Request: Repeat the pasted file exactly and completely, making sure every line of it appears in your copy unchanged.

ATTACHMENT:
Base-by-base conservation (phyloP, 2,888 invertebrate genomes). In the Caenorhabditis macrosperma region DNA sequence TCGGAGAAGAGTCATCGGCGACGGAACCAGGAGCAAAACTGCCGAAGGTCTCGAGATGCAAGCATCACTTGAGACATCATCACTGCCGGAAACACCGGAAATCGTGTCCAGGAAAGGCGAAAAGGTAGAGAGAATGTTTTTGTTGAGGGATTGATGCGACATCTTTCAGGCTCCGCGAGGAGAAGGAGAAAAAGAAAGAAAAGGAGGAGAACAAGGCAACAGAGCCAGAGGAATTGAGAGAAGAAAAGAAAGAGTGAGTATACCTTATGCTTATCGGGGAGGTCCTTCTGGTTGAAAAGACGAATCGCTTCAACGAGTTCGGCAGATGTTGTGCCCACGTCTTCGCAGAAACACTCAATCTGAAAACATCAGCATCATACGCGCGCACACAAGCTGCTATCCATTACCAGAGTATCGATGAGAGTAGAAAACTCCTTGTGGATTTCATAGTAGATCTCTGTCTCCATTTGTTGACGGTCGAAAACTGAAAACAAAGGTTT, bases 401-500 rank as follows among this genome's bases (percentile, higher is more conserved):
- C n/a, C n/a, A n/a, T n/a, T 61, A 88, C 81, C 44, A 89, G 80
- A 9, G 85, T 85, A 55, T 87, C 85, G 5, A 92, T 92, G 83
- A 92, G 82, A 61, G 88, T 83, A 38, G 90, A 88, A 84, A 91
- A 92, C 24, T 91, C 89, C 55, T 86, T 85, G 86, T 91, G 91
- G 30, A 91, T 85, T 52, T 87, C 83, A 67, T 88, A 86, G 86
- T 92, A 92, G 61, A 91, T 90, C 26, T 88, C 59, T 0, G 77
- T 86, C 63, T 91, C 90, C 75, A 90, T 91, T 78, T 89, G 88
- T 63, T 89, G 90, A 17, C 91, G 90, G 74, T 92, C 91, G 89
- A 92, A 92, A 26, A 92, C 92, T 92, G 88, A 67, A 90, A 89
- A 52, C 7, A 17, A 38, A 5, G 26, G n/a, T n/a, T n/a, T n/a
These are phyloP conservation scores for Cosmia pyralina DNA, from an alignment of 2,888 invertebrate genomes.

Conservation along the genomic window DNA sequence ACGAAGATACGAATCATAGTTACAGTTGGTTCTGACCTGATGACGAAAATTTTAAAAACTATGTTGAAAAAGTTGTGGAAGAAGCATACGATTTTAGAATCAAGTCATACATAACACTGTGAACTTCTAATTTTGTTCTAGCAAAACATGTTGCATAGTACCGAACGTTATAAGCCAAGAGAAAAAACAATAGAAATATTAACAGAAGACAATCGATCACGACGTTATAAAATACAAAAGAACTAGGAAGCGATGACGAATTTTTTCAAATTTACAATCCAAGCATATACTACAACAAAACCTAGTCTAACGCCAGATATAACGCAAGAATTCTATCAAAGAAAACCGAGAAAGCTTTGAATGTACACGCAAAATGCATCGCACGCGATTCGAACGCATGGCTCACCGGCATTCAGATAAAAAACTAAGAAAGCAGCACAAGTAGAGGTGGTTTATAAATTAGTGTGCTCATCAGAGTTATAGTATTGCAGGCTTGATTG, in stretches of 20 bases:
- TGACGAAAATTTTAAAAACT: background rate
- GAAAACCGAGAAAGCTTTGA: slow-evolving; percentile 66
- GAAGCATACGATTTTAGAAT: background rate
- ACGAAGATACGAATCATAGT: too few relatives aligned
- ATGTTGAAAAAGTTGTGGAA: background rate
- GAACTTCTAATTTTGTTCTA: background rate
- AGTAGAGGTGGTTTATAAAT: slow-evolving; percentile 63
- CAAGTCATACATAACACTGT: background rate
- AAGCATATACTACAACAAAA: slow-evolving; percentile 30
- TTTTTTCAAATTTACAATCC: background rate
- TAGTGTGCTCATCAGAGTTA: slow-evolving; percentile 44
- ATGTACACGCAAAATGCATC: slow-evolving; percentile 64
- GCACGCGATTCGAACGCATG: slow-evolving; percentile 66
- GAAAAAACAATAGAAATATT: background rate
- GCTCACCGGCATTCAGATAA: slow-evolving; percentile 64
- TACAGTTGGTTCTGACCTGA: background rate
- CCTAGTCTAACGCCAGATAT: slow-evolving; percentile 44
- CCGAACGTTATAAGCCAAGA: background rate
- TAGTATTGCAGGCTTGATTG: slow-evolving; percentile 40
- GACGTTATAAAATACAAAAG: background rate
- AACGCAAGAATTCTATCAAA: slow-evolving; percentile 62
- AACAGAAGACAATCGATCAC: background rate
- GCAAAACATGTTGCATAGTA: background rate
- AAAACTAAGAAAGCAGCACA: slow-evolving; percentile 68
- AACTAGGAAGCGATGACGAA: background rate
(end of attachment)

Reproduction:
Base-by-base conservation (phyloP, 2,888 invertebrate genomes). In the Caenorhabditis macrosperma region DNA sequence TCGGAGAAGAGTCATCGGCGACGGAACCAGGAGCAAAACTGCCGAAGGTCTCGAGATGCAAGCATCACTTGAGACATCATCACTGCCGGAAACACCGGAAATCGTGTCCAGGAAAGGCGAAAAGGTAGAGAGAATGTTTTTGTTGAGGGATTGATGCGACATCTTTCAGGCTCCGCGAGGAGAAGGAGAAAAAGAAAGAAAAGGAGGAGAACAAGGCAACAGAGCCAGAGGAATTGAGAGAAGAAAAGAAAGAGTGAGTATACCTTATGCTTATCGGGGAGGTCCTTCTGGTTGAAAAGACGAATCGCTTCAACGAGTTCGGCAGATGTTGTGCCCACGTCTTCGCAGAAACACTCAATCTGAAAACATCAGCATCATACGCGCGCACACAAGCTGCTATCCATTACCAGAGTATCGATGAGAGTAGAAAACTCCTTGTGGATTTCATAGTAGATCTCTGTCTCCATTTGTTGACGGTCGAAAACTGAAAACAAAGGTTT, bases 401-500 rank as follows among this genome's bases (percentile, higher is more conserved):
- C n/a, C n/a, A n/a, T n/a, T 61, A 88, C 81, C 44, A 89, G 80
- A 9, G 85, T 85, A 55, T 87, C 85, G 5, A 92, T 92, G 83
- A 92, G 82, A 61, G 88, T 83, A 38, G 90, A 88, A 84, A 91
- A 92, C 24, T 91, C 89, C 55, T 86, T 85, G 86, T 91, G 91
- G 30, A 91, T 85, T 52, T 87, C 83, A 67, T 88, A 86, G 86
- T 92, A 92, G 61, A 91, T 90, C 26, T 88, C 59, T 0, G 77
- T 86, C 63, T 91, C 90, C 75, A 90, T 91, T 78, T 89, G 88
- T 63, T 89, G 90, A 17, C 91, G 90, G 74, T 92, C 91, G 89
- A 92, A 92, A 26, A 92, C 92, T 92, G 88, A 67, A 90, A 89
- A 52, C 7, A 17, A 38, A 5, G 26, G n/a, T n/a, T n/a, T n/a
These are phyloP conservation scores for Cosmia pyralina DNA, from an alignment of 2,888 invertebrate genomes.

Conservation along the genomic window DNA sequence ACGAAGATACGAATCATAGTTACAGTTGGTTCTGACCTGATGACGAAAATTTTAAAAACTATGTTGAAAAAGTTGTGGAAGAAGCATACGATTTTAGAATCAAGTCATACATAACACTGTGAACTTCTAATTTTGTTCTAGCAAAACATGTTGCATAGTACCGAACGTTATAAGCCAAGAGAAAAAACAATAGAAATATTAACAGAAGACAATCGATCACGACGTTATAAAATACAAAAGAACTAGGAAGCGATGACGAATTTTTTCAAATTTACAATCCAAGCATATACTACAACAAAACCTAGTCTAACGCCAGATATAACGCAAGAATTCTATCAAAGAAAACCGAGAAAGCTTTGAATGTACACGCAAAATGCATCGCACGCGATTCGAACGCATGGCTCACCGGCATTCAGATAAAAAACTAAGAAAGCAGCACAAGTAGAGGTGGTTTATAAATTAGTGTGCTCATCAGAGTTATAGTATTGCAGGCTTGATTG, in stretches of 20 bases:
- TGACGAAAATTTTAAAAACT: background rate
- GAAAACCGAGAAAGCTTTGA: slow-evolving; percentile 66
- GAAGCATACGATTTTAGAAT: background rate
- ACGAAGATACGAATCATAGT: too few relatives aligned
- ATGTTGAAAAAGTTGTGGAA: background rate
- GAACTTCTAATTTTGTTCTA: background rate
- AGTAGAGGTGGTTTATAAAT: slow-evolving; percentile 63
- CAAGTCATACATAACACTGT: background rate
- AAGCATATACTACAACAAAA: slow-evolving; percentile 30
- TTTTTTCAAATTTACAATCC: background rate
- TAGTGTGCTCATCAGAGTTA: slow-evolving; percentile 44
- ATGTACACGCAAAATGCATC: slow-evolving; percentile 64
- GCACGCGATTCGAACGCATG: slow-evolving; percentile 66
- GAAAAAACAATAGAAATATT: background rate
- GCTCACCGGCATTCAGATAA: slow-evolving; percentile 64
- TACAGTTGGTTCTGACCTGA: background rate
- CCTAGTCTAACGCCAGATAT: slow-evolving; percentile 44
- CCGAACGTTATAAGCCAAGA: background rate
- TAGTATTGCAGGCTTGATTG: slow-evolving; percentile 40
- GACGTTATAAAATACAAAAG: background rate
- AACGCAAGAATTCTATCAAA: slow-evolving; percentile 62
- AACAGAAGACAATCGATCAC: background rate
- GCAAAACATGTTGCATAGTA: background rate
- AAAACTAAGAAAGCAGCACA: slow-evolving; percentile 68
- AACTAGGAAGCGATGACGAA: background rate